A new online platform is launching today which will allow participants to give scientists access to their medical data, including information on genomes, bacteria and other health-related matter.

The Open Humans Network aims to pool the shared biological information to help researchers seek out new discoveries. The individuals would not volunteer for a single study alone, but rather make their data accessible to any legitimate scientist across a range of research projects, despite the obvious threats to privacy.

“It’s like open-sourcing your body,” said project director Jason Bobe.

The launch of the Open Humans platform comes at a time when researchers are increasingly worried about the amount of valuable genetic data and other biological information which is being kept in the dark. According to Harvard geneticist George Church, researchers at universities are concerned that competitors could access their data and beat them to unveil new discoveries, while commercial groups are keen to keep their information under wraps for their own profit.

“Data hoarders range from two-person labs to large companies,” said Church.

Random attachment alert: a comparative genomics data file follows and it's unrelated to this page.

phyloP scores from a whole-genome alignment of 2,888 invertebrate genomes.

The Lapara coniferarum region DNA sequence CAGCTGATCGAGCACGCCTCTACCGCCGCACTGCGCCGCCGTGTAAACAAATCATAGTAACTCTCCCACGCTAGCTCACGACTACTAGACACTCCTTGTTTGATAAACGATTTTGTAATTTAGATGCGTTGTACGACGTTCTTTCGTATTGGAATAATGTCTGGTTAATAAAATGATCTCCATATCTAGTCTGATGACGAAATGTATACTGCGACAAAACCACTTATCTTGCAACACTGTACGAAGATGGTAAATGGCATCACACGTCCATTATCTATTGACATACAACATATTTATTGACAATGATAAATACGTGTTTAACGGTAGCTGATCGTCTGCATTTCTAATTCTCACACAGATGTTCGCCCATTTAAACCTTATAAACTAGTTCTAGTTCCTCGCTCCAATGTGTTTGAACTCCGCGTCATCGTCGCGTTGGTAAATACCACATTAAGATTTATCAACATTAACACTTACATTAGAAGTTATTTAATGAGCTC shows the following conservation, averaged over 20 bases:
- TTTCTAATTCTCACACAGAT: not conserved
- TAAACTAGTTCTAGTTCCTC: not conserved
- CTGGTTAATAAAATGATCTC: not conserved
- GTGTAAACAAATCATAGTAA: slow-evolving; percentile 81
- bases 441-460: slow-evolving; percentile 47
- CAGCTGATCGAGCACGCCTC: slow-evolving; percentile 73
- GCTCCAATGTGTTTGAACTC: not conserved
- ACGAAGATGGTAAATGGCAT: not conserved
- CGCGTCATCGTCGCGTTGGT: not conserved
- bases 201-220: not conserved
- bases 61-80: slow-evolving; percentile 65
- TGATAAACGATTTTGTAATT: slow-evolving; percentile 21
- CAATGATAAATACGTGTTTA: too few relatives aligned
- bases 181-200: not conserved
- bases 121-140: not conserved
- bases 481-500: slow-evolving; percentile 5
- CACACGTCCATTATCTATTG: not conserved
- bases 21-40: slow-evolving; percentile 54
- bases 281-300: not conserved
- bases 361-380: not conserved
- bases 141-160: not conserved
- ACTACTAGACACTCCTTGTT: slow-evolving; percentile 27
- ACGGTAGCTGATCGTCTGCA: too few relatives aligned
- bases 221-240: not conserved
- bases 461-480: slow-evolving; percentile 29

The Open Humans project aims to reverse this tendency to steal away data. Currently there are three research projects that people can sign up for at www.openhumans.org: a stomach bacteria study conducted by American Gut, a GoViral investigation into flu season across a number of U.S. regions, as well as The Personal Genome Project, led by Church, which is collecting complete genome sequences to analyse the links between DNA variants and health.

In joining one of these projects, the subjects agrees to share their information across related studies. An individual’s name is attached to the data so that any of the scientists can contact them directly.

“You become a richer resource if your data are shared among as many scientists as possible […] Maybe someone will find an association between your gut microbiome and your susceptibility to the flu. Any participating researcher will be able to log in and look through the genomic and other data” said Bobe.

Before participating across the Network, participants must pass a test to ensure that they are aware of the potential risks associated with sharing such detailed genetic information, such as hacking, increased life insurance premiums, and discrimination in long-term care services.

The Open Humans Network is supported by $500,000 (approx. £335,000) in funding from the John S. and James L. Knight Foundation, as well as the Robert Wood Johnson Foundation.